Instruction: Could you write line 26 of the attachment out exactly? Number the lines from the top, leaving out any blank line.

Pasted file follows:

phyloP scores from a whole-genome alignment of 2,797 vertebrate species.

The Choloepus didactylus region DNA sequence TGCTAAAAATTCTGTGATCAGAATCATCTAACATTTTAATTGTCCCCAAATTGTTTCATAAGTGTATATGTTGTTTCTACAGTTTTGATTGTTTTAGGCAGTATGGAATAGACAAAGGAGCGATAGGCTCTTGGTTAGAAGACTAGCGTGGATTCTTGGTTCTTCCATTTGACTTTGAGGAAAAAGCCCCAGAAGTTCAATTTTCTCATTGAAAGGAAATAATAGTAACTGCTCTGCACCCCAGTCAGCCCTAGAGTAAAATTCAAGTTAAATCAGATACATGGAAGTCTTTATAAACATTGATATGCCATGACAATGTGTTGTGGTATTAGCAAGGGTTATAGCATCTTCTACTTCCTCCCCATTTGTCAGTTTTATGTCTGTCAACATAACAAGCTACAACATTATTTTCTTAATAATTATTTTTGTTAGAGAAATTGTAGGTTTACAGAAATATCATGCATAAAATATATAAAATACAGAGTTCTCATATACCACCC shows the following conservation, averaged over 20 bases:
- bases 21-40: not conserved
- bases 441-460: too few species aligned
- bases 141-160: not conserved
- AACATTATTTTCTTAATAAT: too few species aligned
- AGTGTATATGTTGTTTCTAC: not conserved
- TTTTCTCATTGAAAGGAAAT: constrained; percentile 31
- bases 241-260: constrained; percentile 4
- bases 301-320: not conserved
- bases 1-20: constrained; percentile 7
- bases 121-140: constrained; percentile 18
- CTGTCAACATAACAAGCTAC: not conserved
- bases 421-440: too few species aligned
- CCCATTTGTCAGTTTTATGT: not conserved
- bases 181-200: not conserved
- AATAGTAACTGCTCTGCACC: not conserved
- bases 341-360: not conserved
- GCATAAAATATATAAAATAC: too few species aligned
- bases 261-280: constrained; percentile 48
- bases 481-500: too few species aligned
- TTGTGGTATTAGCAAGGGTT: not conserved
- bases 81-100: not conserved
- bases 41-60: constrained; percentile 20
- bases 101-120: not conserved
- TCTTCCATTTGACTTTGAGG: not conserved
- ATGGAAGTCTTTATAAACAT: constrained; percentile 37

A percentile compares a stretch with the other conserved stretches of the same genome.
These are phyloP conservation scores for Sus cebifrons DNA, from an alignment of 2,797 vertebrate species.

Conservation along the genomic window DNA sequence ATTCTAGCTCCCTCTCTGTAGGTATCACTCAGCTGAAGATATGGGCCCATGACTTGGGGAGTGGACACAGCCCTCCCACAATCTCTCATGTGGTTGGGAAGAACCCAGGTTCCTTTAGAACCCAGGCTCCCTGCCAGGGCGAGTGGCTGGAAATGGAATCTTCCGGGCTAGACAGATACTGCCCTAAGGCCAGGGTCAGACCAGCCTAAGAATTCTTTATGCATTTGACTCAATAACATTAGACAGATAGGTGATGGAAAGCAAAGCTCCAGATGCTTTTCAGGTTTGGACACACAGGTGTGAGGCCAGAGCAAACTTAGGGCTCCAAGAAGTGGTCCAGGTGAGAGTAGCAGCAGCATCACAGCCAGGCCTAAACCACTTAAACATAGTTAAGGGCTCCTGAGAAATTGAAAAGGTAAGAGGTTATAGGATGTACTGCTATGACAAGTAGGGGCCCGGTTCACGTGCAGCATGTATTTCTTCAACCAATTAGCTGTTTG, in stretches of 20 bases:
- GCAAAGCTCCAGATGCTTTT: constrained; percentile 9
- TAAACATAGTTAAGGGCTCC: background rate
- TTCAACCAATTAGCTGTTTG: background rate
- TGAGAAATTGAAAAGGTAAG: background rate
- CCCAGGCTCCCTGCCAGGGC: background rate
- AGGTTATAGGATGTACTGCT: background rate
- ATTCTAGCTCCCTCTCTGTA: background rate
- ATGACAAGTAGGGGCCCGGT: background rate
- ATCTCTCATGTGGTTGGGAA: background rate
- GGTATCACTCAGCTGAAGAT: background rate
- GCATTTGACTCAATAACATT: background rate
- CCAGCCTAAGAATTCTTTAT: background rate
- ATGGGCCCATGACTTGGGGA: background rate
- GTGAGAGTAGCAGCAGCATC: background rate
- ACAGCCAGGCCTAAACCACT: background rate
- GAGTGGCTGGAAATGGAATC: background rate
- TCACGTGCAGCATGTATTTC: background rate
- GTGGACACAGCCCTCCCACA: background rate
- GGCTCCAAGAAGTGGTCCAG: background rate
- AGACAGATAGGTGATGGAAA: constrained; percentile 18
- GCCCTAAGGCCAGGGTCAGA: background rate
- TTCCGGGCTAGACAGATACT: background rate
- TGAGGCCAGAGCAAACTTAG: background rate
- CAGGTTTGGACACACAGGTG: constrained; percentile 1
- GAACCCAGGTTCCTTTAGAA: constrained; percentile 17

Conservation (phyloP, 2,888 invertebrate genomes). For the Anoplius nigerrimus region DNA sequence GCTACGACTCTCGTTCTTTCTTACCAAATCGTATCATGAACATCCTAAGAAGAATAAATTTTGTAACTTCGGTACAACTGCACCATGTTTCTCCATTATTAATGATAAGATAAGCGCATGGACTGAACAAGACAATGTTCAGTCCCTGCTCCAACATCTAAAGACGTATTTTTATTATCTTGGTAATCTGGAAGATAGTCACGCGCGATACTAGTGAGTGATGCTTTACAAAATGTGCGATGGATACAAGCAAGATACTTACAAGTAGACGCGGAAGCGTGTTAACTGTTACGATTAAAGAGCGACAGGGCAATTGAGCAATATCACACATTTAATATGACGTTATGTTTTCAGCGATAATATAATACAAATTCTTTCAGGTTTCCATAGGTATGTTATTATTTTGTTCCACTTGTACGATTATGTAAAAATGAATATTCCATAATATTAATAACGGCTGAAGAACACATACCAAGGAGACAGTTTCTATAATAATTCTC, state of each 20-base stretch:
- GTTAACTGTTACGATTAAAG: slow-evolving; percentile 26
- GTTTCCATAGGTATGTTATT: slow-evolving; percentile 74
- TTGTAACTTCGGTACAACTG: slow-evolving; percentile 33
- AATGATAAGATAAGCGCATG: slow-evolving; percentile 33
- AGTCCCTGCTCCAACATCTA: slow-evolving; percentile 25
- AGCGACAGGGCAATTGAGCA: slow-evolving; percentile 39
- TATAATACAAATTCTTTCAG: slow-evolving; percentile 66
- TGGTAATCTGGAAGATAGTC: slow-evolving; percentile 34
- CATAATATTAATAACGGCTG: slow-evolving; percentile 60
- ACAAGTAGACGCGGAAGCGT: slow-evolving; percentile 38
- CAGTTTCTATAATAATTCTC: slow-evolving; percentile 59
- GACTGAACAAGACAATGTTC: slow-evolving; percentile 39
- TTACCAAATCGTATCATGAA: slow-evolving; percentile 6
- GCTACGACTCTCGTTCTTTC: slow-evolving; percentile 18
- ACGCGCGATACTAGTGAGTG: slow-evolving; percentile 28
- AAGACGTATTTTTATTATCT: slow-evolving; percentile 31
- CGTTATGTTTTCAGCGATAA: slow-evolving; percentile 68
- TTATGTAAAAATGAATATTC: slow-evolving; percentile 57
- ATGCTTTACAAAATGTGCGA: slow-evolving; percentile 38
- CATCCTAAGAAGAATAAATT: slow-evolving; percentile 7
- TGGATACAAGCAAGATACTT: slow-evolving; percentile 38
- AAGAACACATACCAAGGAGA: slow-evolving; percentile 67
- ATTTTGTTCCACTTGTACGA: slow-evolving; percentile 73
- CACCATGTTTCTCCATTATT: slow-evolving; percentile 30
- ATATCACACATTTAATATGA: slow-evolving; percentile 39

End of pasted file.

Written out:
- TCTTCCATTTGACTTTGAGG: not conserved